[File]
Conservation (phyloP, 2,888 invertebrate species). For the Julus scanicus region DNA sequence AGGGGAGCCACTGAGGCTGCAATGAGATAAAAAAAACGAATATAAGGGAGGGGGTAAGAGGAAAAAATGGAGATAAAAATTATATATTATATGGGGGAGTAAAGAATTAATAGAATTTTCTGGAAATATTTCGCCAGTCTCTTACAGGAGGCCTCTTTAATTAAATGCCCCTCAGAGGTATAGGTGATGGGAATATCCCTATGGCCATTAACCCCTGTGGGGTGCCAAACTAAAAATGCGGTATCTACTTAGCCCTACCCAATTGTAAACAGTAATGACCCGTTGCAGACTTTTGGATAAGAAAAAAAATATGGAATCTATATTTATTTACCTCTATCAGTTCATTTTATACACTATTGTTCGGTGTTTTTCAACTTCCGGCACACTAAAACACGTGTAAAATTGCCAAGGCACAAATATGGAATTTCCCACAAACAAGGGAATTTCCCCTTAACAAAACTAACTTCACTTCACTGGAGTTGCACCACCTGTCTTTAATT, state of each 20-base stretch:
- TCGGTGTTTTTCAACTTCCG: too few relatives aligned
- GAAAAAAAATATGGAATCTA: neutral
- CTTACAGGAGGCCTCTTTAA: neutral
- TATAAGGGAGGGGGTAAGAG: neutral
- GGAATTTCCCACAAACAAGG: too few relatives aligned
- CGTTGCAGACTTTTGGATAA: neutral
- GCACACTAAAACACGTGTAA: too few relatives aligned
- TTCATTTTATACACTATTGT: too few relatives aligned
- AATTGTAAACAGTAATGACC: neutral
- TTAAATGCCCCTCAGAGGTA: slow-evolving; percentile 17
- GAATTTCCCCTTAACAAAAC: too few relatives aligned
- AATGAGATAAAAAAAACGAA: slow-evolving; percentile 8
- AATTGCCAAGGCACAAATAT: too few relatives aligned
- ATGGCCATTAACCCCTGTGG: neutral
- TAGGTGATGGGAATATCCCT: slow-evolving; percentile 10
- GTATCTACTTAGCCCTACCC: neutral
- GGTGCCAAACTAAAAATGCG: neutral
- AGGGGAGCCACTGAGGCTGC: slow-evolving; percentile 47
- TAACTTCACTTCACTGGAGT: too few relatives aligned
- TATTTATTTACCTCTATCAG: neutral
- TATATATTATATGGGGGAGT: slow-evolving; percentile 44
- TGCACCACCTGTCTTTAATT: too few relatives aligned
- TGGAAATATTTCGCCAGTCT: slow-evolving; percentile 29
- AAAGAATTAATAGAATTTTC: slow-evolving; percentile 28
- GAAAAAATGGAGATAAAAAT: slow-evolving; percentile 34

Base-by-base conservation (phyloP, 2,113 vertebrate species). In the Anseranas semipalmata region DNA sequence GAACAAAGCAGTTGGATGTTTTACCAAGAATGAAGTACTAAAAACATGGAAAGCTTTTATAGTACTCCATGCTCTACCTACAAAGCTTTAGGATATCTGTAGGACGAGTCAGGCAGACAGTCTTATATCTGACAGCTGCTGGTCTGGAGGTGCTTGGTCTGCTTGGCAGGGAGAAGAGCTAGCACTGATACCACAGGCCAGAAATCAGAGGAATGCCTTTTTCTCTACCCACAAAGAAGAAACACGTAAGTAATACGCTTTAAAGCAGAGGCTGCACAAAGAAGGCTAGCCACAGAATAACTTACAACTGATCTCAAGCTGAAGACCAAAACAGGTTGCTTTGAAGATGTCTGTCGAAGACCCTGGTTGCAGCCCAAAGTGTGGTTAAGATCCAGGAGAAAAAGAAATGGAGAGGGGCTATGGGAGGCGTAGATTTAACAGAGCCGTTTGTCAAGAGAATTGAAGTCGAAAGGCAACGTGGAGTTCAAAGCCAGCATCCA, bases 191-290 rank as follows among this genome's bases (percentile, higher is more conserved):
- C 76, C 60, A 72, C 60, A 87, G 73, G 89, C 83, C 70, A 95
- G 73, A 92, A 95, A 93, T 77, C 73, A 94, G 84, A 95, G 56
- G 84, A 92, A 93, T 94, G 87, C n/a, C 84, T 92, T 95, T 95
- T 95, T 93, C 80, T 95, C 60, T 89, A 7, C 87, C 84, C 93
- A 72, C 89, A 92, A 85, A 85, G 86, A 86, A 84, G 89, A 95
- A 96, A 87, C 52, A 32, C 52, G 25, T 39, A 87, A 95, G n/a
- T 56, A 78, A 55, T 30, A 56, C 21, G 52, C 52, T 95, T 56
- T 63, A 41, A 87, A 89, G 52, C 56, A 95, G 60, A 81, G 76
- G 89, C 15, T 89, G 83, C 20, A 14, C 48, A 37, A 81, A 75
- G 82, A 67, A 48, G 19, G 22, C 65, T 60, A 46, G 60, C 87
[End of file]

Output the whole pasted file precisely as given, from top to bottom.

Conservation (phyloP, 2,888 invertebrate species). For the Julus scanicus region DNA sequence AGGGGAGCCACTGAGGCTGCAATGAGATAAAAAAAACGAATATAAGGGAGGGGGTAAGAGGAAAAAATGGAGATAAAAATTATATATTATATGGGGGAGTAAAGAATTAATAGAATTTTCTGGAAATATTTCGCCAGTCTCTTACAGGAGGCCTCTTTAATTAAATGCCCCTCAGAGGTATAGGTGATGGGAATATCCCTATGGCCATTAACCCCTGTGGGGTGCCAAACTAAAAATGCGGTATCTACTTAGCCCTACCCAATTGTAAACAGTAATGACCCGTTGCAGACTTTTGGATAAGAAAAAAAATATGGAATCTATATTTATTTACCTCTATCAGTTCATTTTATACACTATTGTTCGGTGTTTTTCAACTTCCGGCACACTAAAACACGTGTAAAATTGCCAAGGCACAAATATGGAATTTCCCACAAACAAGGGAATTTCCCCTTAACAAAACTAACTTCACTTCACTGGAGTTGCACCACCTGTCTTTAATT, state of each 20-base stretch:
- TCGGTGTTTTTCAACTTCCG: too few relatives aligned
- GAAAAAAAATATGGAATCTA: neutral
- CTTACAGGAGGCCTCTTTAA: neutral
- TATAAGGGAGGGGGTAAGAG: neutral
- GGAATTTCCCACAAACAAGG: too few relatives aligned
- CGTTGCAGACTTTTGGATAA: neutral
- GCACACTAAAACACGTGTAA: too few relatives aligned
- TTCATTTTATACACTATTGT: too few relatives aligned
- AATTGTAAACAGTAATGACC: neutral
- TTAAATGCCCCTCAGAGGTA: slow-evolving; percentile 17
- GAATTTCCCCTTAACAAAAC: too few relatives aligned
- AATGAGATAAAAAAAACGAA: slow-evolving; percentile 8
- AATTGCCAAGGCACAAATAT: too few relatives aligned
- ATGGCCATTAACCCCTGTGG: neutral
- TAGGTGATGGGAATATCCCT: slow-evolving; percentile 10
- GTATCTACTTAGCCCTACCC: neutral
- GGTGCCAAACTAAAAATGCG: neutral
- AGGGGAGCCACTGAGGCTGC: slow-evolving; percentile 47
- TAACTTCACTTCACTGGAGT: too few relatives aligned
- TATTTATTTACCTCTATCAG: neutral
- TATATATTATATGGGGGAGT: slow-evolving; percentile 44
- TGCACCACCTGTCTTTAATT: too few relatives aligned
- TGGAAATATTTCGCCAGTCT: slow-evolving; percentile 29
- AAAGAATTAATAGAATTTTC: slow-evolving; percentile 28
- GAAAAAATGGAGATAAAAAT: slow-evolving; percentile 34

Base-by-base conservation (phyloP, 2,113 vertebrate species). In the Anseranas semipalmata region DNA sequence GAACAAAGCAGTTGGATGTTTTACCAAGAATGAAGTACTAAAAACATGGAAAGCTTTTATAGTACTCCATGCTCTACCTACAAAGCTTTAGGATATCTGTAGGACGAGTCAGGCAGACAGTCTTATATCTGACAGCTGCTGGTCTGGAGGTGCTTGGTCTGCTTGGCAGGGAGAAGAGCTAGCACTGATACCACAGGCCAGAAATCAGAGGAATGCCTTTTTCTCTACCCACAAAGAAGAAACACGTAAGTAATACGCTTTAAAGCAGAGGCTGCACAAAGAAGGCTAGCCACAGAATAACTTACAACTGATCTCAAGCTGAAGACCAAAACAGGTTGCTTTGAAGATGTCTGTCGAAGACCCTGGTTGCAGCCCAAAGTGTGGTTAAGATCCAGGAGAAAAAGAAATGGAGAGGGGCTATGGGAGGCGTAGATTTAACAGAGCCGTTTGTCAAGAGAATTGAAGTCGAAAGGCAACGTGGAGTTCAAAGCCAGCATCCA, bases 191-290 rank as follows among this genome's bases (percentile, higher is more conserved):
- C 76, C 60, A 72, C 60, A 87, G 73, G 89, C 83, C 70, A 95
- G 73, A 92, A 95, A 93, T 77, C 73, A 94, G 84, A 95, G 56
- G 84, A 92, A 93, T 94, G 87, C n/a, C 84, T 92, T 95, T 95
- T 95, T 93, C 80, T 95, C 60, T 89, A 7, C 87, C 84, C 93
- A 72, C 89, A 92, A 85, A 85, G 86, A 86, A 84, G 89, A 95
- A 96, A 87, C 52, A 32, C 52, G 25, T 39, A 87, A 95, G n/a
- T 56, A 78, A 55, T 30, A 56, C 21, G 52, C 52, T 95, T 56
- T 63, A 41, A 87, A 89, G 52, C 56, A 95, G 60, A 81, G 76
- G 89, C 15, T 89, G 83, C 20, A 14, C 48, A 37, A 81, A 75
- G 82, A 67, A 48, G 19, G 22, C 65, T 60, A 46, G 60, C 87